In the 1990s, Park City was rocked by the murders of two women at the hands of their abusive husbands. The community rallied in response, and since 1995, the nonprofit Peace House (peacehouse.org) has offered safe haven and support to survivors—mostly women and children—fleeing domestic violence. This summer, Peace House is leaving its decades-old emergency shelter (at an undisclosed location) and relocating to an $11.6 million, 42,000-square-foot campus in Quinn’s Junction.

“We are moving out of the shadows and into the light,” says Sally Tauber, marketing and development director for Peace House. “When you’re in an undisclosed location, people can’t talk about it.... We want to encourage people to come here.” The critical, eight-unit emergency shelter, which dwarfs its predecessor, is accompanied by a game-changing 12 units of transitional (6- to 24-month) housing.

“It’s really hard to rebuild your entire life in 30 days,” says board member Karen Marriott. “Our new transitional housing will give families the time, the space, and the resources to truly heal and launch successfully—and actually break the cycle of abuse.”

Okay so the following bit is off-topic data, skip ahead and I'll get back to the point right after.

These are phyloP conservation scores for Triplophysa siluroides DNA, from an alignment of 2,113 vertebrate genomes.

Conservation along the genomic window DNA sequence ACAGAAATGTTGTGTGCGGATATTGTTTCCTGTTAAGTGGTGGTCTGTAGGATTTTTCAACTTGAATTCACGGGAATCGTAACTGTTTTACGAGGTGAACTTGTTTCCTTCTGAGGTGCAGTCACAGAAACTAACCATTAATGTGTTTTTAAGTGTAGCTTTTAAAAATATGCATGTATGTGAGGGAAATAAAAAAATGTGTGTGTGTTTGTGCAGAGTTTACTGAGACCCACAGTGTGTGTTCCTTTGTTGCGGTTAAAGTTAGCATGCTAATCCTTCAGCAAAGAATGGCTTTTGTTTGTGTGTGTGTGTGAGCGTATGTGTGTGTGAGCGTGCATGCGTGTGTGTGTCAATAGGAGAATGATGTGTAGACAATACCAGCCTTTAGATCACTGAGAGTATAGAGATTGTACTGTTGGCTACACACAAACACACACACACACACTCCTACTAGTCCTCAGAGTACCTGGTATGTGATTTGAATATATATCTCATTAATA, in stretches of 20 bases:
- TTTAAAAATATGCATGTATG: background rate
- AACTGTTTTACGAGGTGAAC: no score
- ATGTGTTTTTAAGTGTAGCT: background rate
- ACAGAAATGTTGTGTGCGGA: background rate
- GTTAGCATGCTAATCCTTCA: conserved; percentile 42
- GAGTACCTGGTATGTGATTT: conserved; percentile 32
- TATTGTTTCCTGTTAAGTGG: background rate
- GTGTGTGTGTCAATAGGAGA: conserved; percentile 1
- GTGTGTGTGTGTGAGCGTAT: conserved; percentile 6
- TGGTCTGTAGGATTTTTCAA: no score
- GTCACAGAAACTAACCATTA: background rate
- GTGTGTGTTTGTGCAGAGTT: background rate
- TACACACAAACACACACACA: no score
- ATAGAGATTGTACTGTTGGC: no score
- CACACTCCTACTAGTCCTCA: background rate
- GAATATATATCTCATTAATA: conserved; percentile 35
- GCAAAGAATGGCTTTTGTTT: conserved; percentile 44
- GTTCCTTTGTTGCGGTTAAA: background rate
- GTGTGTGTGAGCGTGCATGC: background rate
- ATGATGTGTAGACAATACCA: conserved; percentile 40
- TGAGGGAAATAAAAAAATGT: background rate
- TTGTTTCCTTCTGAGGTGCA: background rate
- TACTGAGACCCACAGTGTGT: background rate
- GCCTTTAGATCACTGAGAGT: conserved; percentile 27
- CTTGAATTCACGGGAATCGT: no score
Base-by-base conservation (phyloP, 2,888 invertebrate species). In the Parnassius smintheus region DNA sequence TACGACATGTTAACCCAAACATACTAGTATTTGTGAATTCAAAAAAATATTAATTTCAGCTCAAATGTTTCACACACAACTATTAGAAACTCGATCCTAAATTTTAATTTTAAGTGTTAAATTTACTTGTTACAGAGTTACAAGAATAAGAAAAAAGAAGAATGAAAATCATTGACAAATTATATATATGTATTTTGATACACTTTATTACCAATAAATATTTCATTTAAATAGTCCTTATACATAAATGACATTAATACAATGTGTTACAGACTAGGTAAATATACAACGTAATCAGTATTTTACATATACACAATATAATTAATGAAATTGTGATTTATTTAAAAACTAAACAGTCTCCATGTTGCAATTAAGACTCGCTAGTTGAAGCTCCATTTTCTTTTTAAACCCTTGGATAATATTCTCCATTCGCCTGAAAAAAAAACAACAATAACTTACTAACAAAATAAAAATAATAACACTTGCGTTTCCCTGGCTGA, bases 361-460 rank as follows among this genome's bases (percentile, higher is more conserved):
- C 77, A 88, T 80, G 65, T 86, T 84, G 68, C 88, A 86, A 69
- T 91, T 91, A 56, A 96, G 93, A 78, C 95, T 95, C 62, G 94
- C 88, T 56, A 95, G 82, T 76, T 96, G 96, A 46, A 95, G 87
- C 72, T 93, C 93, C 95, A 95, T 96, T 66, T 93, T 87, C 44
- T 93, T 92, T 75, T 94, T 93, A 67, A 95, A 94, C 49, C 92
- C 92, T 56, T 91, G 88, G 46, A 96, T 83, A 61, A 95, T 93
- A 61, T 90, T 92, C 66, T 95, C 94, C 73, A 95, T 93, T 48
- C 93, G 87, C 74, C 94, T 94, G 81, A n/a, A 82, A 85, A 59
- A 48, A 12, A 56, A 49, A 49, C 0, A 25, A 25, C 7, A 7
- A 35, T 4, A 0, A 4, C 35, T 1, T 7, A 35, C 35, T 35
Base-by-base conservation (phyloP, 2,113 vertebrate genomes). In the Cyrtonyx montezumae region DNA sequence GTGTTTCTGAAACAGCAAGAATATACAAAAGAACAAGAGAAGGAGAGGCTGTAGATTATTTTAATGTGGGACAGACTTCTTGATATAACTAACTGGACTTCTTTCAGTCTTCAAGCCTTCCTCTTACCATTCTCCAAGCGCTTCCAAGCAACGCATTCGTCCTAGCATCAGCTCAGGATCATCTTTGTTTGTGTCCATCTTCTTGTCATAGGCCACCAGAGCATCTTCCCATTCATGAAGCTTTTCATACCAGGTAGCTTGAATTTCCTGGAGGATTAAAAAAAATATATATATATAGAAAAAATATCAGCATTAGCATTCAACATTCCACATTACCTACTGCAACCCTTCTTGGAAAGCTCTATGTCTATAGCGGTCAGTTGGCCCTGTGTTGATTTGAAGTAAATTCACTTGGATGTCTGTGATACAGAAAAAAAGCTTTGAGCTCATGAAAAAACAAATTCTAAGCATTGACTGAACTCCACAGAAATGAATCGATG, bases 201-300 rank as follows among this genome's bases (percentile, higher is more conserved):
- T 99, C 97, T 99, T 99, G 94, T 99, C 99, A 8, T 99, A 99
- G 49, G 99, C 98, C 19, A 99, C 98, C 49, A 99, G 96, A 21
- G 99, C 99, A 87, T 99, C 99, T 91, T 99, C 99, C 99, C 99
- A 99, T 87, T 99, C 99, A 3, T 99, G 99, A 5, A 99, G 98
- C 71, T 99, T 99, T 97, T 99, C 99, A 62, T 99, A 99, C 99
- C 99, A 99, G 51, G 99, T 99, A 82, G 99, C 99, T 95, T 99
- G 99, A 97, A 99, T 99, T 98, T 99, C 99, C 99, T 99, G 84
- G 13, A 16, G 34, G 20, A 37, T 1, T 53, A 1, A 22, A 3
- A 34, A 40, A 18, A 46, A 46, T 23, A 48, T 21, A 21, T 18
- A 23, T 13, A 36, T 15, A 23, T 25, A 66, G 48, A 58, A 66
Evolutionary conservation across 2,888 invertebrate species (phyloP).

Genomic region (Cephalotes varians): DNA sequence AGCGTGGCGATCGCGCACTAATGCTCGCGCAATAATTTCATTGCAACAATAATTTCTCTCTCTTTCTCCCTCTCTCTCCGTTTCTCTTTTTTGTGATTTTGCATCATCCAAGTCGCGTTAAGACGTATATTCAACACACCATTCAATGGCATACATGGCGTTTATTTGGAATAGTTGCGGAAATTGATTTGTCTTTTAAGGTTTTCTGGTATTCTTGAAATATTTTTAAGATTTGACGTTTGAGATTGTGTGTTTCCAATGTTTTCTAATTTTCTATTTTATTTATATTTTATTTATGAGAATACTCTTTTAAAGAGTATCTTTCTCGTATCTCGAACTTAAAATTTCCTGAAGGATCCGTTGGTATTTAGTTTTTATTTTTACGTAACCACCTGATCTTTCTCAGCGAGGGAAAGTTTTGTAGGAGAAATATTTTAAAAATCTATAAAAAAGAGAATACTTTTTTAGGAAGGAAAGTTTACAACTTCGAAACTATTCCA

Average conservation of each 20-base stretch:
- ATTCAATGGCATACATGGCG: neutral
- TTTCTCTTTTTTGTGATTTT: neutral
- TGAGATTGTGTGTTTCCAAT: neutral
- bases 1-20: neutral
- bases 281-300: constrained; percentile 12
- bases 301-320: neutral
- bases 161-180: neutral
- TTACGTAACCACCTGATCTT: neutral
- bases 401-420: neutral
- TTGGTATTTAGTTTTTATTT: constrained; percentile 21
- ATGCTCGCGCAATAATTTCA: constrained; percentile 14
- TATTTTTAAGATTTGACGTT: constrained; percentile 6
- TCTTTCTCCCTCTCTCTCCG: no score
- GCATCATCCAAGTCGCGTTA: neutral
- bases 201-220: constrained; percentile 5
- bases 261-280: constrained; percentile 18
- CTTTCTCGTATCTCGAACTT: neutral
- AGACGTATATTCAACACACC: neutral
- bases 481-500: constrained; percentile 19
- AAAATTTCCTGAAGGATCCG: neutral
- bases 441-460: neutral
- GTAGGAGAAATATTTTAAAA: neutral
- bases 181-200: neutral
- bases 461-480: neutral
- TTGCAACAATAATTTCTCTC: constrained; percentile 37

Aside from private bathrooms and kitchens, the new location includes communal gathering spaces and a new licensed childcare facility (46 percent of the shelter’s residents are children), allowing parents vital time to work, study, reset, and gain skills. There’s a quiet room, plus space for the organization’s case workers, legal advocacy, and clinical therapy. The campus provides a staging ground for community efforts as well—not the least of which is outreach to 10,000 students in Summit and Wasatch Counties.

Bigger digs also mean a secure courtyard where, as Executive Director Kendra Wyckoff puts it, “kids can just be kids” and adults can “breathe the fresh, mountain air and touch the sun.”

Rendering of the Peace House's new campus

 

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